It debuted just over a year ago at the 2009 Detroit Auto Show, but any hopes that Chrysler might build this plug-in hybrid minivan were dashed. Months after its debut, Chrysler declared bankruptcy and then its new corporate overlords at Fiat scuttled the program that had been tasked with developing such electric-drive vehicles.

The Town & Country EV was said to be a standard Chrysler minivan powered by a 200 kW electric motor and a lithium ion battery pack. Much like the forthcoming Chevy Volt, a small-displacement gasoline engine would act as a generator, allowing the vehicle to travel farther than the 40-mile range of its batteries. Chrysler was rather slight on the details, leading to speculation that this was a concept developed more by the PR department than anyone in engineering. But four months later, the company did show off similar, all-electric minivan concepts designed for the US Postal Service.

Electric minivans are actually old-hat for Chrysler, which built its first in 1993. Based on the second-generation Dodge Caravan and dubbed "TEVan," these were sold only to fleet customers, primarily electric utilities. Roughly 56 were produced, travelling along the same assembly line in Windsor, Ontario, as the standard models. A few have since passed into private ownership.

The vehicles were powered by a 54 kW electric motor mated to a two-speed transmission, which afforded a top speed of 65 mph. Range was estimated at about 80 miles from a 180-volt battery pack that used either nickel-cadmium or nickel-iron batteries. The vans had a recharger built in, which plugged into a standard 220v outlet, and they were fully certified to meet California's Zero Emission Vehicle Standard.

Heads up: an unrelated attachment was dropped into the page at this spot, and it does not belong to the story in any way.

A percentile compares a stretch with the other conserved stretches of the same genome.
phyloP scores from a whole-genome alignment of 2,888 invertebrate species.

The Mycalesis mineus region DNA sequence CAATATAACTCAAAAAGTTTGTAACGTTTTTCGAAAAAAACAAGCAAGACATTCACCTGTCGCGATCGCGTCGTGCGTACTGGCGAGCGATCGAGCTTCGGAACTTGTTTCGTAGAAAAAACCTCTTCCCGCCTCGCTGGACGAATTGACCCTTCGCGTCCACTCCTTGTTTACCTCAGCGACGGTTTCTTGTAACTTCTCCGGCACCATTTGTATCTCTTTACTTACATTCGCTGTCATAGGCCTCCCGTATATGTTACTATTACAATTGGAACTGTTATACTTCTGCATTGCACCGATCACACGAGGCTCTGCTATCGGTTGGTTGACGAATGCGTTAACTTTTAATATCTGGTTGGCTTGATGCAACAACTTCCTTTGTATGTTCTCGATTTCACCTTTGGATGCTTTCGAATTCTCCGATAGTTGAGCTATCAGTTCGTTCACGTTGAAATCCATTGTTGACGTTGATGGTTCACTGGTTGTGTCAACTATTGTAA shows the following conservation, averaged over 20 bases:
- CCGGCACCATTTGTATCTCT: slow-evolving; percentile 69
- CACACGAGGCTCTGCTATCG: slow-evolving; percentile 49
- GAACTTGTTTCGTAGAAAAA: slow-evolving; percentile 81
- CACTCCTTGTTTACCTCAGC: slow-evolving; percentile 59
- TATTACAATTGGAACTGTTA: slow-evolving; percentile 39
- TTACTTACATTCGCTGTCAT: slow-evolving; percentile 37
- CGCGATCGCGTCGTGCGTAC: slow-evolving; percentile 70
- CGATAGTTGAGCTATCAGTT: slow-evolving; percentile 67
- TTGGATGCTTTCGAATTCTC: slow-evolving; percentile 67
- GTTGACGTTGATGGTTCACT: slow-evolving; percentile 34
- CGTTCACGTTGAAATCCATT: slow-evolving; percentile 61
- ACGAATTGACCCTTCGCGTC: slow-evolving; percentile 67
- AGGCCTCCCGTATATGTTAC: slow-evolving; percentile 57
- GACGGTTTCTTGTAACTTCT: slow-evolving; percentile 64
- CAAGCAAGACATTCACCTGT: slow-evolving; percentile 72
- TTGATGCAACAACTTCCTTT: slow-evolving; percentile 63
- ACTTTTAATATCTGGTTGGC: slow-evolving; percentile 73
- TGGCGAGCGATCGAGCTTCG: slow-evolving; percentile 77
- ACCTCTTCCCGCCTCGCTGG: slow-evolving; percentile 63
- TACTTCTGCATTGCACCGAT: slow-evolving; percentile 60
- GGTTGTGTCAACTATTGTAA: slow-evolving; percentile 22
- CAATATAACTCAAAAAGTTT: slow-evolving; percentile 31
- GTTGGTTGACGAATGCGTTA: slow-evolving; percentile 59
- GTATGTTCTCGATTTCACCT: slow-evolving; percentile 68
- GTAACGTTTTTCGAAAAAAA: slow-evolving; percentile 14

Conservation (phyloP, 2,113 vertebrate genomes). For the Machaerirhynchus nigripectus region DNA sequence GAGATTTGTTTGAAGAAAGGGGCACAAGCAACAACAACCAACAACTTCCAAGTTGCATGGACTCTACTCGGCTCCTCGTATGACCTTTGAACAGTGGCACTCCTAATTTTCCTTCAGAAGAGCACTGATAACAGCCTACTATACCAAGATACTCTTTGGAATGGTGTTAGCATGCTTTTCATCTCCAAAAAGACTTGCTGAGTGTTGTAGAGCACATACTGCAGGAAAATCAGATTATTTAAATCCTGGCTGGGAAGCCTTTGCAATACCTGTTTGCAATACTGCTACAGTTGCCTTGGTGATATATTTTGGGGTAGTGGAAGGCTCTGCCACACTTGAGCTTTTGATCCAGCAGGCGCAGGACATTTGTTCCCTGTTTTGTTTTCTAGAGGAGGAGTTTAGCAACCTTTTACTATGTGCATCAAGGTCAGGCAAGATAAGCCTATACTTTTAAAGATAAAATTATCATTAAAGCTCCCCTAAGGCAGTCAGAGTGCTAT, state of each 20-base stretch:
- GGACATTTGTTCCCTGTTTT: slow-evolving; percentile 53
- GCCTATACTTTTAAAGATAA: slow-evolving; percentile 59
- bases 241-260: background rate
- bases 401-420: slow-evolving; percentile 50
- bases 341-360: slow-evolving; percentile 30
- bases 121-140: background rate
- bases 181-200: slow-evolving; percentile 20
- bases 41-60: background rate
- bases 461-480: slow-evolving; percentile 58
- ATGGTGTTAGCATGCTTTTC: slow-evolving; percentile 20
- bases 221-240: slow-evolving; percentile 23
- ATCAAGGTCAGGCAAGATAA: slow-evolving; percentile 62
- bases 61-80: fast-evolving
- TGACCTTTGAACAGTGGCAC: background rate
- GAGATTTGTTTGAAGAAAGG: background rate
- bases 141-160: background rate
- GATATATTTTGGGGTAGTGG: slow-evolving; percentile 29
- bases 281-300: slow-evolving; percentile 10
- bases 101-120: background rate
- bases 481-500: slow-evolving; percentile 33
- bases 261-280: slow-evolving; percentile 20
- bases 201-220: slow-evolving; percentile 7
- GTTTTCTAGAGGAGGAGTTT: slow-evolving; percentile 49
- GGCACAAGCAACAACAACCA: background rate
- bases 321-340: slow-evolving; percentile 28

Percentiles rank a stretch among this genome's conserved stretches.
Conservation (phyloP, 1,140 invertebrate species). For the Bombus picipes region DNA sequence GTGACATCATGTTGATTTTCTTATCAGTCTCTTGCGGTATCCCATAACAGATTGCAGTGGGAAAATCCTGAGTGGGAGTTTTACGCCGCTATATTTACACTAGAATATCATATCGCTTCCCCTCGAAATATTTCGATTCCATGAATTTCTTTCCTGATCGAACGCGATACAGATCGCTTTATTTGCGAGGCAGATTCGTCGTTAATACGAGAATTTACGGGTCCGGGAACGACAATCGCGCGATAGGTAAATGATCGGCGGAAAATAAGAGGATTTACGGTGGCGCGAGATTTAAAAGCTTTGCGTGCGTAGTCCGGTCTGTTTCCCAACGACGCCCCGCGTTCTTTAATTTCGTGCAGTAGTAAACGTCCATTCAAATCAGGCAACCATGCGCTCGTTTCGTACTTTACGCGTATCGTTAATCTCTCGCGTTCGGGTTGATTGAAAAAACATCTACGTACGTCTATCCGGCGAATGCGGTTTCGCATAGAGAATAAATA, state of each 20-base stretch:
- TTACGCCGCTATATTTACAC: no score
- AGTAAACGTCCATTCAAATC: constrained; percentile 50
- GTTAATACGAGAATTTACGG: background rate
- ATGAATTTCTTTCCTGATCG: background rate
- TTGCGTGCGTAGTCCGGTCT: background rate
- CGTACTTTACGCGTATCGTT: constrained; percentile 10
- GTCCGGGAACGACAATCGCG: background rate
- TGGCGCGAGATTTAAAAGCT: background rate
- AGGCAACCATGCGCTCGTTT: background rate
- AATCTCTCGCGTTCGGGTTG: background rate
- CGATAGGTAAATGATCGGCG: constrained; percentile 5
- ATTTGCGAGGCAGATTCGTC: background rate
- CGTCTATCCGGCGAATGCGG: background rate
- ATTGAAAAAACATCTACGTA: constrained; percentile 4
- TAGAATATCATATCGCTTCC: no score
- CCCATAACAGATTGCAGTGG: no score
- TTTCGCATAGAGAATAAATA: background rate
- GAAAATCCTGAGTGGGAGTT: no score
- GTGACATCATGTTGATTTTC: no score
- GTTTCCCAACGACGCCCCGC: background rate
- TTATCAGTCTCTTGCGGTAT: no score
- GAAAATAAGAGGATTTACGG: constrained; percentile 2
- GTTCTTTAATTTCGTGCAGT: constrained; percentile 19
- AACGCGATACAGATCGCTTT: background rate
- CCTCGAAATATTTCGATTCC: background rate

Chrysler built another electric minivan starting in 1997, the EPIC, for "Electric Power Inter-urban Commuter." Leased to fleets only, it was based on a 1992 concept, using a 324-volt lead-acid battery pack (later models used nickel-metal hydride batteries) and an improved motor.

Alas, by the turn of the century, Chrysler had pretty much given up on electric vehicles -- just like most every other carmaker. Daimler-Benz had bought the company in 1998, and the prevailing attitude of its German parent was that battery-powered electrics were not feasible. The new DaimlerChrysler shifted most of its focus to developing hydrogen fuel cell powered vehicles, and the electric minivan was no more.


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